Rise of the Tomb Raider is Getting a DirectX 12 Ugrade on Windows 10

Posted on March 11, 2016 by Paul Thurrott in Windows 10, Xbox, Xbox 360 with 0

Rise of the Tomb Raider is Getting a DirectX 12 Ugrade on Windows 10

Rise of the Tomb Raider–the first AAA game to ship via the Windows Store in Windows 10—is getting upgraded with DirectX 12 graphics soon, according to the game’s maker. This will allow gamers with high-end PCs to really crank up the graphics quality and achieve higher frame rates.

And if you purchased Rise of the Tomb Raider on Steam, there’s even better news: That DirectX 12 update is available now.

“One of the challenges with PC development is guaranteeing players on as many different PC configurations as possible can have a great experience,” Nixxes Software Studio Head Jurjen Katsman writes in a new post to the Tomb Raider Blog. “For us this means ensuring that users with older PCs can still get a great gameplay experience, but also that users with higher-end machines can get the most out of their hardware, including the highest quality visuals, frame-rate, and other technical enhancements.”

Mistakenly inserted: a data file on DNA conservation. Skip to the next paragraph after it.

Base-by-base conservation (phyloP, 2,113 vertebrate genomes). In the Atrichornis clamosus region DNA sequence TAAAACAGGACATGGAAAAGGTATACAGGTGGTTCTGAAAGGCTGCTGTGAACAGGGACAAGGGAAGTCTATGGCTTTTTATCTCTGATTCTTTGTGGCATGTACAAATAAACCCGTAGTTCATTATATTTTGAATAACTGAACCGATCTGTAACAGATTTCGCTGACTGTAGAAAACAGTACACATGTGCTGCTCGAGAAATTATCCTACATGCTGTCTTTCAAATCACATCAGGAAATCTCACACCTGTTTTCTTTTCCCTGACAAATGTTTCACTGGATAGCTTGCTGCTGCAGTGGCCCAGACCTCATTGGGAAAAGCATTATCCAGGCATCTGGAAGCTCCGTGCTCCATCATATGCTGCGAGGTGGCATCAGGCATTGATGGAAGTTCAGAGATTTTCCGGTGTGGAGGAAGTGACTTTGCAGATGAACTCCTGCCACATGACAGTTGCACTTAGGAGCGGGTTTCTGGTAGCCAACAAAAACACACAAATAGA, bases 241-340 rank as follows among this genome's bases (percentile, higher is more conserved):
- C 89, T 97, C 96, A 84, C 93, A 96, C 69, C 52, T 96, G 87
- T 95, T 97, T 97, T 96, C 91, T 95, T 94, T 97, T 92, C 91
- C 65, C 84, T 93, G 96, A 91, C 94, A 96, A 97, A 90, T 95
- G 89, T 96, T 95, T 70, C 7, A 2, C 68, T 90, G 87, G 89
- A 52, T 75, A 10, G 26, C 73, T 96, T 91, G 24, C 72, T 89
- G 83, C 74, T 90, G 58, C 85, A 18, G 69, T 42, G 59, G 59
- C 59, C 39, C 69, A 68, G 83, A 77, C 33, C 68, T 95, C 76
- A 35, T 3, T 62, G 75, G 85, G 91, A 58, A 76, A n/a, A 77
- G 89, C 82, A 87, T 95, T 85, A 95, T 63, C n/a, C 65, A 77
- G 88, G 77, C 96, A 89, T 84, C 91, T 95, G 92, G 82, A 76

DirectX 12 support—a Windows 10 exclusive—will help Square Enix/Nixxes achieve this with Rise of the Tomb Raider, Katsman says. Naturally, the biggest impact will be seen on high-end PCs.

“The largest gain DirectX 12 will give us is the ability to spread our CPU rendering work over all CPU cores, without introducing additional overhead,” he explains. “This is especially important on 8-core CPUs like Intel i7’s or many AMD FX processors.”

Using the DirectX 11 technologies that currently power Rise of the Tomb Raider, the game can often bog down under heavy load, such as when you’re navigating through a large and open “hub” area. This performance issues kills the frame rate and playability, requiring gamers to turn off graphics options or lower the game resolution.

“Even though the game can use all your CPU cores, the majority of the DirectX 11 related work is all happening on a single core. With DirectX 12 a lot of the work is spread over many cores, and the framerate of the game will run at can be much higher for the same settings.”

Katsman cites as an example a PC powered by an Intel i7-2600 processor with 1333Mhz memory and paired with a GTX 970 graphics card. With DirectX 11, Rise of the Tomb Raider achieves about 46 FPS at High settings, whereas with DirectX 12 it can hit 60 FPS.


“Another big feature, which we are also using on Xbox One, is asynchronous compute,” he continues. “This allows us to re-use GPU power that would otherwise go to waste, and do multiple tasks in parallel. And there is a never before seen level of control over NVIDIA SLI and AMD CrossFireX configurations, which means that as a developer we can take full control over those systems and ensure users get a great experience with them.”

Sounds good, though of course the cross-section of “high-end gamers” and “people who buy games from Windows Store” is probably small at the moment. Naturally, this will be of biggest benefit to Steam customers.

Thanks for the tip-off to Windows Central.